Political climate often inspires the arts, but when director Alix Reynolds selected Gut Girls for her MFA thesis project more than a year ago, she couldn’t anticipate the cast and crew would march in solidarity for women’s rights even before they hit opening night.
“Every day it becomes more relevant and more and more current. It helps us to feel like we’re doing necessary work,” she said.
Gut Girls follows the friendships of five brash and unrefined young Victorian women who make a decent living gutting cattle under horrific slaughterhouse conditions.
The well-meaning Lady Helena is intent on helping the ‘gut girls’ find work as proper house maids when the gutting sheds are shut down, leaving the young women forced to choose between how they make a living and how they want to live.
Written in 1988, Gut Girls is one of Sarah Daniels’ most produced plays.
The theme remains relevant today, Reynolds says.
“This distinctly feminist work spoke to me with its relevance to current issues – the advocacy for women’s reproductive rights, equal pay, and domestic recognition – presented through the historical period of the 1890s. Gut Girls is constantly reminding me to question what we deem ‘acceptable’ and to redefine the gender binary. It is a piece of theatre that lives in 1899 and breathes in 2017,” Reynolds said.
Gut Girls gives a historically inspired look back at the Deptford slaughterhouses of the late 1800s, where women as young as 14 found friendship and freedom in one of the lowest, disreputable jobs in society.
It’s about the contrast. There are the brash gut girls with their unrefined nature, but they have freedom and community. The upperclass ladies determined to help them can’t fathom that the girls don’t wear the appropriate fully boned corsets and heavy bloomers.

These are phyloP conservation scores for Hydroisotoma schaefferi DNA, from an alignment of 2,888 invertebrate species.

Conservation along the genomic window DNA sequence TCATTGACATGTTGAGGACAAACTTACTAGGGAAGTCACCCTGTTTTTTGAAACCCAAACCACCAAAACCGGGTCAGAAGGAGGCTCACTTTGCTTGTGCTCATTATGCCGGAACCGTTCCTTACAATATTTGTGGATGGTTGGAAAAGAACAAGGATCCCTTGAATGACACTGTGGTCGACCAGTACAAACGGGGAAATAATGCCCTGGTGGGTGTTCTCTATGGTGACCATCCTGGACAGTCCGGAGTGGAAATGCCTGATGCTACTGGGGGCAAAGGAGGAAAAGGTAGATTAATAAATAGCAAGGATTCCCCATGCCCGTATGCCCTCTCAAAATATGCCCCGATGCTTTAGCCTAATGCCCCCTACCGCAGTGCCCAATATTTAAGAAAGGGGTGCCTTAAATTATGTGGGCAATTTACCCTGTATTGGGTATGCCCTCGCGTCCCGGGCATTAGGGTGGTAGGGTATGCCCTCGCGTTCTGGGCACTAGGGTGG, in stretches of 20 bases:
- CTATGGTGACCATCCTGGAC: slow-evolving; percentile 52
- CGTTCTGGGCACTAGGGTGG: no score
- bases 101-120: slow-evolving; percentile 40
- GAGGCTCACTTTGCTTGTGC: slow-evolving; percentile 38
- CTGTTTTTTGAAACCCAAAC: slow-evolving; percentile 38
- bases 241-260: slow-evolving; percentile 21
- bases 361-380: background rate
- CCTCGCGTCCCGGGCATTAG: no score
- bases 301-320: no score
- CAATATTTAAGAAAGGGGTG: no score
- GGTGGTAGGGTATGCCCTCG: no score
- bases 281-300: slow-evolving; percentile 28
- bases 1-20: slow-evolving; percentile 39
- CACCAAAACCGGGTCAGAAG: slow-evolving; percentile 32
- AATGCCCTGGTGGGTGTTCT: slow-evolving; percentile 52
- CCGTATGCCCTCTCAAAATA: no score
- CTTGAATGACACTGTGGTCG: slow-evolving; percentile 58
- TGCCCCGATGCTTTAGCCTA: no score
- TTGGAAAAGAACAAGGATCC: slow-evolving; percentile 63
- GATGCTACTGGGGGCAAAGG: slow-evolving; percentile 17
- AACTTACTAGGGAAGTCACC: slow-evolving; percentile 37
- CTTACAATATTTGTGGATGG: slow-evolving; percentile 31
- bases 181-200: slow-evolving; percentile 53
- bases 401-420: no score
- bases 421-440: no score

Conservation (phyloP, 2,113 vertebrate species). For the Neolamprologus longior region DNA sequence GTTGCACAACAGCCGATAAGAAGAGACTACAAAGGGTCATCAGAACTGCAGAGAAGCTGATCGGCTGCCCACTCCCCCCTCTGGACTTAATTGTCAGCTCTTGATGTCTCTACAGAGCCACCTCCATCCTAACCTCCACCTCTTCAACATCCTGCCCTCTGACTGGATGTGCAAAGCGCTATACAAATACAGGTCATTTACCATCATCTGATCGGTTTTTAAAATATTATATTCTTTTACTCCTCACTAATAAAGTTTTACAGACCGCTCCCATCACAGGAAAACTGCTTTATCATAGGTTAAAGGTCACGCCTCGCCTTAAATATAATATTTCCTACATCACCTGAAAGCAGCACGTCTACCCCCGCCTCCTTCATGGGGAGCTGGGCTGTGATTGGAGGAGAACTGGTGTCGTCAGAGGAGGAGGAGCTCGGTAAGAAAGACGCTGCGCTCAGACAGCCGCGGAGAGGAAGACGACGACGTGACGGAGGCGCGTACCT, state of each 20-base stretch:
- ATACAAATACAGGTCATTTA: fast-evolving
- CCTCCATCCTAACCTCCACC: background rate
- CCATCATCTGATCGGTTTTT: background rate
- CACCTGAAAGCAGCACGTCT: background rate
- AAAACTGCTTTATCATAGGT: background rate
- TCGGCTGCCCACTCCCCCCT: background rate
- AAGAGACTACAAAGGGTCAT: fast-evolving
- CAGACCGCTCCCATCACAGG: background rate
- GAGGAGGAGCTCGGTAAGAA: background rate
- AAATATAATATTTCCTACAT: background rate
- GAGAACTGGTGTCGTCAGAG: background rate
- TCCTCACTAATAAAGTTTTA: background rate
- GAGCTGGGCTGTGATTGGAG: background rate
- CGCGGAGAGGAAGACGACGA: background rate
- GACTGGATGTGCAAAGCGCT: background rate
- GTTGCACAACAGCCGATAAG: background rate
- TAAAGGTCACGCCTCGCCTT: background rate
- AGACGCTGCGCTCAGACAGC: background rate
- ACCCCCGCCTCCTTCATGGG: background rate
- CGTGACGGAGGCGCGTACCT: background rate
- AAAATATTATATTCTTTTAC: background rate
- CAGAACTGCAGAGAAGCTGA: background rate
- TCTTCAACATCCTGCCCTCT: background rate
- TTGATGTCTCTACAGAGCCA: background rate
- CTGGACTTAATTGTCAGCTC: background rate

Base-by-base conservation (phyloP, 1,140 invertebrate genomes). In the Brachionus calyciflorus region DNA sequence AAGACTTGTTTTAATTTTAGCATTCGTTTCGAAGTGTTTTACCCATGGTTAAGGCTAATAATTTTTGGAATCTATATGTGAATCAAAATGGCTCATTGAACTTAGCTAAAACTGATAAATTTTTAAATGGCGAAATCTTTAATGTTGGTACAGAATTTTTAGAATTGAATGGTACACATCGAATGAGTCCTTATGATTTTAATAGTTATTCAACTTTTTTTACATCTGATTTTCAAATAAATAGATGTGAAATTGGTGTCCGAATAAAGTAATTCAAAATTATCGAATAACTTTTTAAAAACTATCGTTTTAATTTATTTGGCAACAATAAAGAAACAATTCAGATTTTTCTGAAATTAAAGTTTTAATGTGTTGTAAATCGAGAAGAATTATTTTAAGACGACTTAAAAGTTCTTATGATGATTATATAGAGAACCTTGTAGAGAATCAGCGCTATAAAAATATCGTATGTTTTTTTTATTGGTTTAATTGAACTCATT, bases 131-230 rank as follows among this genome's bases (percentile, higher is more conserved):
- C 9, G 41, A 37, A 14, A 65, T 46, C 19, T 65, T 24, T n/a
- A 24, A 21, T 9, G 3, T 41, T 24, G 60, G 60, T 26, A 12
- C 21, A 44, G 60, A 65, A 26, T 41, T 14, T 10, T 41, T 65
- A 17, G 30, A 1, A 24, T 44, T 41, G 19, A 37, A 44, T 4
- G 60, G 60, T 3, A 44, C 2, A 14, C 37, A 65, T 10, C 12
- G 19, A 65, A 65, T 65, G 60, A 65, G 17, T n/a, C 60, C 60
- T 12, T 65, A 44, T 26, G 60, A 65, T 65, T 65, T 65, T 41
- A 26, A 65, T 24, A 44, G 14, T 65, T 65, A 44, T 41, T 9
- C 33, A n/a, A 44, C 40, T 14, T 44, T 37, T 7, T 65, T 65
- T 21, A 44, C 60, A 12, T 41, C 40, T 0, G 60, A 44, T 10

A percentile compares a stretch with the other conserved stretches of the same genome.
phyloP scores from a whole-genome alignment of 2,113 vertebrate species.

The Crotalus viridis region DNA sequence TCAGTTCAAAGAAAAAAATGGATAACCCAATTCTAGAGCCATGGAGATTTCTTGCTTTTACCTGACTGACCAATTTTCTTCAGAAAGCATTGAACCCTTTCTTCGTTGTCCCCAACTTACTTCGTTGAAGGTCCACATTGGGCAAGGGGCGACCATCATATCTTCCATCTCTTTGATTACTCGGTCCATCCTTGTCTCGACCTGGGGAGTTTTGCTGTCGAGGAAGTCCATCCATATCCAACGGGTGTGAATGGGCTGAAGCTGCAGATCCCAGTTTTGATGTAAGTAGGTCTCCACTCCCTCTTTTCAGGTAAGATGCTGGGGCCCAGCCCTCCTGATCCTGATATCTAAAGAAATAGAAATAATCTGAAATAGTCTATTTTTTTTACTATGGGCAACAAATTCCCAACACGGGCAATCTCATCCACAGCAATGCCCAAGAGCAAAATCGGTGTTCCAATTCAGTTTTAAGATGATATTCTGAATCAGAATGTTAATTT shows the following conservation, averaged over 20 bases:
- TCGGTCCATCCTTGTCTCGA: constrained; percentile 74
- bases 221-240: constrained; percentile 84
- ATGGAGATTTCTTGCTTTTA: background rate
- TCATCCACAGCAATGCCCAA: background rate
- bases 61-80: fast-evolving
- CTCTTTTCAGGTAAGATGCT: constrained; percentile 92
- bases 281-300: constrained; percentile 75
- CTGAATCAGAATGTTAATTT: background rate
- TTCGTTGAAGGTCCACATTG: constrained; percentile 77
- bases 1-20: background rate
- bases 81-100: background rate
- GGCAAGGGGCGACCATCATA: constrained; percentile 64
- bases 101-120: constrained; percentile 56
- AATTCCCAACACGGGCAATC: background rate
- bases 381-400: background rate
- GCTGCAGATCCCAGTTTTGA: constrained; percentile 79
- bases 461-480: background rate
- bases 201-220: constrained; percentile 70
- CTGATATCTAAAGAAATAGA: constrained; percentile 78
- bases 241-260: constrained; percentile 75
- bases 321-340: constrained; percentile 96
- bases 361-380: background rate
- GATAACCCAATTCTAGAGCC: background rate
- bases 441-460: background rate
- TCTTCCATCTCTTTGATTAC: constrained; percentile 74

“It’s a matter of what’s acceptable, what’s right and proper for a woman in that time,” Reynolds said. “How that contrast is portrayed in the script is very exciting to me. What’s deemed acceptable for the upper class for example is not even on the radar for the lower class.”
Reynolds is no stranger to tackling feminist issues through her art. She hails from St. John’s, Nfld. where she founded Joint Productions, a theatre company committed to blending comedy with thought-provoking and innovative theatre.
“Art is more important now than it has been in quite some time,” Reynolds said. “We can’t just go to a theatre or a film and escape … the second we leave the theatre we’re hit with the realities of our world.”
Gut Girls is more powerful based on current social context, she said.
“We’re not just creating art in a void for art’s sake. It gives us purpose, for artists, that we don’t always get in an educational context. This allows us to learn in a much more socially applicable context,” Reynolds said. “The change in the world and what’s happening right now, it’s almost impossible to read the script without noticing the clear parallels to what we’re fighting for today. Rape culture today and violence against women is very much presented in at the script in the same concept you could see today. My hope is the audience walks away seeing how far we’ve come since 1909 and how far we have to go.
“We have to work together to create equality.”
Gut Girls runs Feb. 9 to 18 at UVic. Tickets, $15 to $26, are available through the Phoenix box office, 250-721-8000.
The Friday, Feb. 10 show features a pre-show lecture with director Alix Reynolds and Linda Hardy to discuss the themes and process around Gut Girls.
The Gut Girls crew
• Working with her design team, director Alix Reynolds aims to present the two contrasting worlds of Gut Girls: the bloody slaughterhouse work environment and the pristine Victorian parlours of the upper class. Guest set designer and Phoenix alumna Laurin Kelsey presents slabs of beef and ornate furnishings. Fourth-year student costume designers Emma Bozoian and Clara Van Horn-Foy capture the tawdriness of lower-class hats contrasting proper ladies’ fashions. MFA student and lighting designer Eryn Griffith contrasts the dim and dingy warehouse atmosphere with the light-filled, lace-curtained home of Lady Helena. Third-year student and sound designer Michelle Fortier recreates the sounds of this industrial era as well as Victorian parlour music. Third-year student Brendan Agnew stage manages his first production with the Phoenix.